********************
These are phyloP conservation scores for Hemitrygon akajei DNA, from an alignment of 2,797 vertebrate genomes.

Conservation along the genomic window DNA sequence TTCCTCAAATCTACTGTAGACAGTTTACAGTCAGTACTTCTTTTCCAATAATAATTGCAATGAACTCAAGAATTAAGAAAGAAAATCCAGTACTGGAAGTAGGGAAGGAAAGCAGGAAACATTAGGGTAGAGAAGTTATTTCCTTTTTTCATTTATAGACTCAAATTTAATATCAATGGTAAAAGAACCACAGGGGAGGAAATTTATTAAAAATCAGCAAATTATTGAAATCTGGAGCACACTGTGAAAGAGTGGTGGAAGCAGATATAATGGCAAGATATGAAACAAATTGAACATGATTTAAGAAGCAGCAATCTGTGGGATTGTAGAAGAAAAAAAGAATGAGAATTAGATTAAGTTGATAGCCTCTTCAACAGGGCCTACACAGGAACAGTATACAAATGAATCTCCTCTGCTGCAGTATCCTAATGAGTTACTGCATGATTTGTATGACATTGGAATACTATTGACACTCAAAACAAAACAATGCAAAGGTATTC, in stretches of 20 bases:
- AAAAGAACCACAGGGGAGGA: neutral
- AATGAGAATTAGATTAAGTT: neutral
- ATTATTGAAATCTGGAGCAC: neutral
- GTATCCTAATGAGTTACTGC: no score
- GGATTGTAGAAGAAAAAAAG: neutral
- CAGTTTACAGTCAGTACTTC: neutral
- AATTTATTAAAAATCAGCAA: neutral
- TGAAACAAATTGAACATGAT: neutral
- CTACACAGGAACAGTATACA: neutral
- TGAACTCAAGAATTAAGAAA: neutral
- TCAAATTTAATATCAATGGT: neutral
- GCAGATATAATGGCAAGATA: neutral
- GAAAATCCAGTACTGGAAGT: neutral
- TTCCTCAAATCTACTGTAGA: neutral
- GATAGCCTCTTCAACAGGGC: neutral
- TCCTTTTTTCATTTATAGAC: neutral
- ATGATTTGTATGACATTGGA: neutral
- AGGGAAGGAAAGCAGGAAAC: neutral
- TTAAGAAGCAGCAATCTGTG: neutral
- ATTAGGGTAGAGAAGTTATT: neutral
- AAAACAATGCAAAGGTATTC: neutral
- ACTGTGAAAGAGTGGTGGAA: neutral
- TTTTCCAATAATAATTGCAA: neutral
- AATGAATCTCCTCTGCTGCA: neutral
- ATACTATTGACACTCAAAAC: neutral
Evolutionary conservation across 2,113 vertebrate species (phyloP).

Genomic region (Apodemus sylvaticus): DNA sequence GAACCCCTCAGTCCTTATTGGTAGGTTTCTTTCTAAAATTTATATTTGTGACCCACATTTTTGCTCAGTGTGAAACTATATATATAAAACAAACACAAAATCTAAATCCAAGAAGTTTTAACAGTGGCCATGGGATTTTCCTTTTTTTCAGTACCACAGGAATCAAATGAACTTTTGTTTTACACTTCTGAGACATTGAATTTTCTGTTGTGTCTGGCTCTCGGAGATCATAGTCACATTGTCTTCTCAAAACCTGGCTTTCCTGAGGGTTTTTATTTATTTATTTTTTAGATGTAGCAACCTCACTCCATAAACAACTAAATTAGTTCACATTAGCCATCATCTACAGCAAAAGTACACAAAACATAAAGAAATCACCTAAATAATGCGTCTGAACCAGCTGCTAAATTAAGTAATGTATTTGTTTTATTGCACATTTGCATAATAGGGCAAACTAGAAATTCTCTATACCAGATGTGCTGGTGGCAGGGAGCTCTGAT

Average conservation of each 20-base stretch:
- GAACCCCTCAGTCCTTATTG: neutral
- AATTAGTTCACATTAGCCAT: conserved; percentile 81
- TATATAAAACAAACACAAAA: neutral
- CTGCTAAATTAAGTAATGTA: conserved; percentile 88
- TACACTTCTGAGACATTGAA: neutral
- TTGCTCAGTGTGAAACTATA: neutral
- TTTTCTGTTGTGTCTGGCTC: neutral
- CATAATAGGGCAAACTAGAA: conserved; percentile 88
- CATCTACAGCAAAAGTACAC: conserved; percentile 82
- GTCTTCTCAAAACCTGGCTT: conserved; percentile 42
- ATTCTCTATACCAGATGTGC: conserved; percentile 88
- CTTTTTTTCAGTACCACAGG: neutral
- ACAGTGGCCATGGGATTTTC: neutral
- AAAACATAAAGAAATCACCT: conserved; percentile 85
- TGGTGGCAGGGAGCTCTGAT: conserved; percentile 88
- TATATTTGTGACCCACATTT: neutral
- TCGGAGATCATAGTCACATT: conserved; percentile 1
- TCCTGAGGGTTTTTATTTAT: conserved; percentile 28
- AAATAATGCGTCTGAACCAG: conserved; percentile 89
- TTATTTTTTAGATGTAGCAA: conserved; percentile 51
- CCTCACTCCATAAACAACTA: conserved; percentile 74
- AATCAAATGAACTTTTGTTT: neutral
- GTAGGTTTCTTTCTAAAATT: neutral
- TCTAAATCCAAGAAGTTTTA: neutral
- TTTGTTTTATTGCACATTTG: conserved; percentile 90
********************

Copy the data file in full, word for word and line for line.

These are phyloP conservation scores for Hemitrygon akajei DNA, from an alignment of 2,797 vertebrate genomes.

Conservation along the genomic window DNA sequence TTCCTCAAATCTACTGTAGACAGTTTACAGTCAGTACTTCTTTTCCAATAATAATTGCAATGAACTCAAGAATTAAGAAAGAAAATCCAGTACTGGAAGTAGGGAAGGAAAGCAGGAAACATTAGGGTAGAGAAGTTATTTCCTTTTTTCATTTATAGACTCAAATTTAATATCAATGGTAAAAGAACCACAGGGGAGGAAATTTATTAAAAATCAGCAAATTATTGAAATCTGGAGCACACTGTGAAAGAGTGGTGGAAGCAGATATAATGGCAAGATATGAAACAAATTGAACATGATTTAAGAAGCAGCAATCTGTGGGATTGTAGAAGAAAAAAAGAATGAGAATTAGATTAAGTTGATAGCCTCTTCAACAGGGCCTACACAGGAACAGTATACAAATGAATCTCCTCTGCTGCAGTATCCTAATGAGTTACTGCATGATTTGTATGACATTGGAATACTATTGACACTCAAAACAAAACAATGCAAAGGTATTC, in stretches of 20 bases:
- AAAAGAACCACAGGGGAGGA: neutral
- AATGAGAATTAGATTAAGTT: neutral
- ATTATTGAAATCTGGAGCAC: neutral
- GTATCCTAATGAGTTACTGC: no score
- GGATTGTAGAAGAAAAAAAG: neutral
- CAGTTTACAGTCAGTACTTC: neutral
- AATTTATTAAAAATCAGCAA: neutral
- TGAAACAAATTGAACATGAT: neutral
- CTACACAGGAACAGTATACA: neutral
- TGAACTCAAGAATTAAGAAA: neutral
- TCAAATTTAATATCAATGGT: neutral
- GCAGATATAATGGCAAGATA: neutral
- GAAAATCCAGTACTGGAAGT: neutral
- TTCCTCAAATCTACTGTAGA: neutral
- GATAGCCTCTTCAACAGGGC: neutral
- TCCTTTTTTCATTTATAGAC: neutral
- ATGATTTGTATGACATTGGA: neutral
- AGGGAAGGAAAGCAGGAAAC: neutral
- TTAAGAAGCAGCAATCTGTG: neutral
- ATTAGGGTAGAGAAGTTATT: neutral
- AAAACAATGCAAAGGTATTC: neutral
- ACTGTGAAAGAGTGGTGGAA: neutral
- TTTTCCAATAATAATTGCAA: neutral
- AATGAATCTCCTCTGCTGCA: neutral
- ATACTATTGACACTCAAAAC: neutral
Evolutionary conservation across 2,113 vertebrate species (phyloP).

Genomic region (Apodemus sylvaticus): DNA sequence GAACCCCTCAGTCCTTATTGGTAGGTTTCTTTCTAAAATTTATATTTGTGACCCACATTTTTGCTCAGTGTGAAACTATATATATAAAACAAACACAAAATCTAAATCCAAGAAGTTTTAACAGTGGCCATGGGATTTTCCTTTTTTTCAGTACCACAGGAATCAAATGAACTTTTGTTTTACACTTCTGAGACATTGAATTTTCTGTTGTGTCTGGCTCTCGGAGATCATAGTCACATTGTCTTCTCAAAACCTGGCTTTCCTGAGGGTTTTTATTTATTTATTTTTTAGATGTAGCAACCTCACTCCATAAACAACTAAATTAGTTCACATTAGCCATCATCTACAGCAAAAGTACACAAAACATAAAGAAATCACCTAAATAATGCGTCTGAACCAGCTGCTAAATTAAGTAATGTATTTGTTTTATTGCACATTTGCATAATAGGGCAAACTAGAAATTCTCTATACCAGATGTGCTGGTGGCAGGGAGCTCTGAT

Average conservation of each 20-base stretch:
- GAACCCCTCAGTCCTTATTG: neutral
- AATTAGTTCACATTAGCCAT: conserved; percentile 81
- TATATAAAACAAACACAAAA: neutral
- CTGCTAAATTAAGTAATGTA: conserved; percentile 88
- TACACTTCTGAGACATTGAA: neutral
- TTGCTCAGTGTGAAACTATA: neutral
- TTTTCTGTTGTGTCTGGCTC: neutral
- CATAATAGGGCAAACTAGAA: conserved; percentile 88
- CATCTACAGCAAAAGTACAC: conserved; percentile 82
- GTCTTCTCAAAACCTGGCTT: conserved; percentile 42
- ATTCTCTATACCAGATGTGC: conserved; percentile 88
- CTTTTTTTCAGTACCACAGG: neutral
- ACAGTGGCCATGGGATTTTC: neutral
- AAAACATAAAGAAATCACCT: conserved; percentile 85
- TGGTGGCAGGGAGCTCTGAT: conserved; percentile 88
- TATATTTGTGACCCACATTT: neutral
- TCGGAGATCATAGTCACATT: conserved; percentile 1
- TCCTGAGGGTTTTTATTTAT: conserved; percentile 28
- AAATAATGCGTCTGAACCAG: conserved; percentile 89
- TTATTTTTTAGATGTAGCAA: conserved; percentile 51
- CCTCACTCCATAAACAACTA: conserved; percentile 74
- AATCAAATGAACTTTTGTTT: neutral
- GTAGGTTTCTTTCTAAAATT: neutral
- TCTAAATCCAAGAAGTTTTA: neutral
- TTTGTTTTATTGCACATTTG: conserved; percentile 90